As Christians, we are called…

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By The Rev. Carlton Kelley
Interim Rector

Many of you were quite happy that I preached the sermon I preached on June 25 which called into question the propriety of the Senate’s health care bill.  Some of you were not.  I want to take this opportunity to explain more fully why I preached that sermon.

rev-kelleyAs Christians we are called to pray for all people everywhere according to their need.  This, of course, must include the officials of our government.  We pray for them that they might do the will of God, a will that bids all come to a fuller vision and experience of life.  When any government of any time or place begins to discard people because they are too old, too ill, too deformed, or simply too expensive which is, without doubt, the case of the current Senate health care bill, then the church must speak out as forcefully as possible to encourage and promote change because it is our duty as followers of Jesus Christ.  Our final allegiance is not to any government or political party.  In fact, I am afraid that many of us give more attention to the demands of our political affiliations than we do to the demands of our Christian faith. They are not and never have been one and the same.  We are not a state church and, despite much belief to the contrary, our country was not founded as a Christian one.  Our Founding Fathers were Deists, at best.   They believed in God but one who was far removed from the affairs of ordinary men and women.  We Christians believe in a God who in Jesus Christ became one of us so that we might enjoy eternal life with Him. If the United States truly “trusted in God” as our money says, this country would look far different than it does. An occasional prayer by a congressional chaplain or a state funeral at the Washington Cathedral does not a Christian nation make.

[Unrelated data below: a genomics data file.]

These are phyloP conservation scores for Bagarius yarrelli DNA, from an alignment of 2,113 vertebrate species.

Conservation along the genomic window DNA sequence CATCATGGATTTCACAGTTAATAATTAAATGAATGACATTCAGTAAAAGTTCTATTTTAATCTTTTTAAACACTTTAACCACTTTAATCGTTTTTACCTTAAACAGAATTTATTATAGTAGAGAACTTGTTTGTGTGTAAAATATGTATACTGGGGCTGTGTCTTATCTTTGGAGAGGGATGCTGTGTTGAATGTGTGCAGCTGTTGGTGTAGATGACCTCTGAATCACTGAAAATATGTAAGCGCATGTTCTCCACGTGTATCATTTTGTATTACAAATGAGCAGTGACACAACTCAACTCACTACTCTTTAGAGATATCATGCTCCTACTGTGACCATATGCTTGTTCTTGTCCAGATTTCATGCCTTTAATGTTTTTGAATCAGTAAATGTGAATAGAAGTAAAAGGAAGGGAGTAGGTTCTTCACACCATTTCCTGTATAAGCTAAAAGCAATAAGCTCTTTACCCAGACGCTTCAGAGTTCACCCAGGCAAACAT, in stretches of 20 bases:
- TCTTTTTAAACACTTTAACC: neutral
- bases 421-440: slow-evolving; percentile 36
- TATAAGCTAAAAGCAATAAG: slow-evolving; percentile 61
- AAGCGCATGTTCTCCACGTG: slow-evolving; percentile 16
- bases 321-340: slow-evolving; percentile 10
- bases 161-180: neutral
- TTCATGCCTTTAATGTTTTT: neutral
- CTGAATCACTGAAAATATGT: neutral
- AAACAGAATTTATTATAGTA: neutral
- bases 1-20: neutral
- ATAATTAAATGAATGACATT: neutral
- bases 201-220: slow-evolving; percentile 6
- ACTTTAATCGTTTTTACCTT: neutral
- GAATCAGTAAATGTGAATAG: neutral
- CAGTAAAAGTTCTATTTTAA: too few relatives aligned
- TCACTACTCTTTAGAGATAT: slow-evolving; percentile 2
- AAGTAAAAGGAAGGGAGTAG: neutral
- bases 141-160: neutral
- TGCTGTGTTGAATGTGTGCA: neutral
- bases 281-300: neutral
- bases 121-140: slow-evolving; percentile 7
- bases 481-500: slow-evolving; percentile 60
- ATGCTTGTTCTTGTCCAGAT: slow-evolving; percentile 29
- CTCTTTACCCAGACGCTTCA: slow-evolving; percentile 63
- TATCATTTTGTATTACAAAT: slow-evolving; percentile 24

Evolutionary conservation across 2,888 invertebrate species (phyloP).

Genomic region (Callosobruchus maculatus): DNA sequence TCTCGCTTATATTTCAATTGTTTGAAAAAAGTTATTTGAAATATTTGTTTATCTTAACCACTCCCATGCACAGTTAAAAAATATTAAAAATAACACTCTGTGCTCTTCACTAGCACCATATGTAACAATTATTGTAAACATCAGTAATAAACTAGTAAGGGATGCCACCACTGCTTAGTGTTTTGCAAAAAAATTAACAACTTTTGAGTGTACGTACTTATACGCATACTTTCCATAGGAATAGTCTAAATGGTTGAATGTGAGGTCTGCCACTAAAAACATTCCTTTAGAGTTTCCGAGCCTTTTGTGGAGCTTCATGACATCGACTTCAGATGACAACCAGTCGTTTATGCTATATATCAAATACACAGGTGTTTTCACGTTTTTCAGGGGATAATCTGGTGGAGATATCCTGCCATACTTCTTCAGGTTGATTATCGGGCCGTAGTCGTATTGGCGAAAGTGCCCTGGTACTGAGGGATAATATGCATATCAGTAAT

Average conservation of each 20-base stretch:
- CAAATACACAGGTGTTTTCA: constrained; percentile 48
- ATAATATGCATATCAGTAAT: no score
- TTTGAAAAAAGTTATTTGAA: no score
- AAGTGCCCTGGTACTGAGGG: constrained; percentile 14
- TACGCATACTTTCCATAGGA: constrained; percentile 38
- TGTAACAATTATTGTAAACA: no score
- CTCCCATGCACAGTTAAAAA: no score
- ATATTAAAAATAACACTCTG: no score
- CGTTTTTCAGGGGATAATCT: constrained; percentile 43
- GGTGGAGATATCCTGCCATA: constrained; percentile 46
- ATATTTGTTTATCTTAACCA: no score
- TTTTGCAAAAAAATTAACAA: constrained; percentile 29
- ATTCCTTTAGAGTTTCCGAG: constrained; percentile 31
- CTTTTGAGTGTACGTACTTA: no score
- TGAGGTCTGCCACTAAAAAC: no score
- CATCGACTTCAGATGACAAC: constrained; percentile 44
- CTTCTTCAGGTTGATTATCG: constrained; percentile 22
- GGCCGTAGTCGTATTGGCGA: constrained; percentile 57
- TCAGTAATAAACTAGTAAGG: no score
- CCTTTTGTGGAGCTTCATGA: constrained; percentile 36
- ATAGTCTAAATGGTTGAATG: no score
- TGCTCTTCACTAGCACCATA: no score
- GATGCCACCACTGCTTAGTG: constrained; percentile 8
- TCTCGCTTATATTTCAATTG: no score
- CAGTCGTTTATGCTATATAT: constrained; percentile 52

If some of you heard a criticism of your political affiliation, it was because that party needs to be recalled to the highest ideals for which we stand as Christians.  Sometimes those ideals have been affirmed by our government.  Many times they have not.   Everyone deserves to have health care. Everyone deserves to eat.  Everyone deserves to have a home.  Everyone needs to feel safe.  It is clear that the proposed reforms to the Affordable Care Act will hurt the most vulnerable among us by taking from them to give to those who already have the most – in the form of unneeded tax cuts.  That is not what Jesus wants. Does the Affordable Care Act need reform?  Yes, of course.  Do people need to be destroyed in the process?  Absolutely not.

St. Paul reminds us that “our commonwealth is in heaven.”  It is not here. But until that great and glorious day when the thoughts of all hearts will be revealed, we are bidden by our Lord Jesus in the prayer that most of us have prayed thousands of times…”your will be done on earth, as it is in heaven”  On earth, as it is in heaven.  That is our goal.  That was my goal when I preached the sermon.   God surely does not want others to die so that the wealthy might have more of what they do not need.

Any political party, Democrat or Republican, Tory or Whig, conservative or liberal stands under the judgment of God.  Our parties are not the final word on anything.  At best, they are but efficient tools to order a better society.  At worst, they are instruments of wickedness, a wickedness of which both Democrats and Republicans have been guilty.  Our eyes must always be on the Cross, not on anyone’s flag.  Many, many Christians have died opposing the tyrannical demands of the governments of their time and place.  They went to their deaths knowing they were proclaiming as best they could the will of God in Christ by doing so with their very lives.  They did not fear because they had already died to their old selves in Holy Baptism and been raised to new life in Jesus Christ.  Death did not and will never have the last word.  Their deaths witnessed to Christ’s life.

Despite the obvious advantages to a separation of church and state, the chief disadvantage is that we are encouraged to separate our spiritual and religious lives from our more broadly public ones.  Thus, we are able to compartmentalize our public and secular views from the demands of the Gospel of Jesus Christ.   What generally suffers is the religious side of the equation.  It is regrettable that some churches have allowed an ultraconservative wing of the church to control the public forum. We, as faithful Christians, have been given the freedom to disagree on the implementation of many divisive public issues.  What we have not been given the freedom to do is disregard any human being as unworthy of our care and support or to permit any government to trample on the dignity of any human being.

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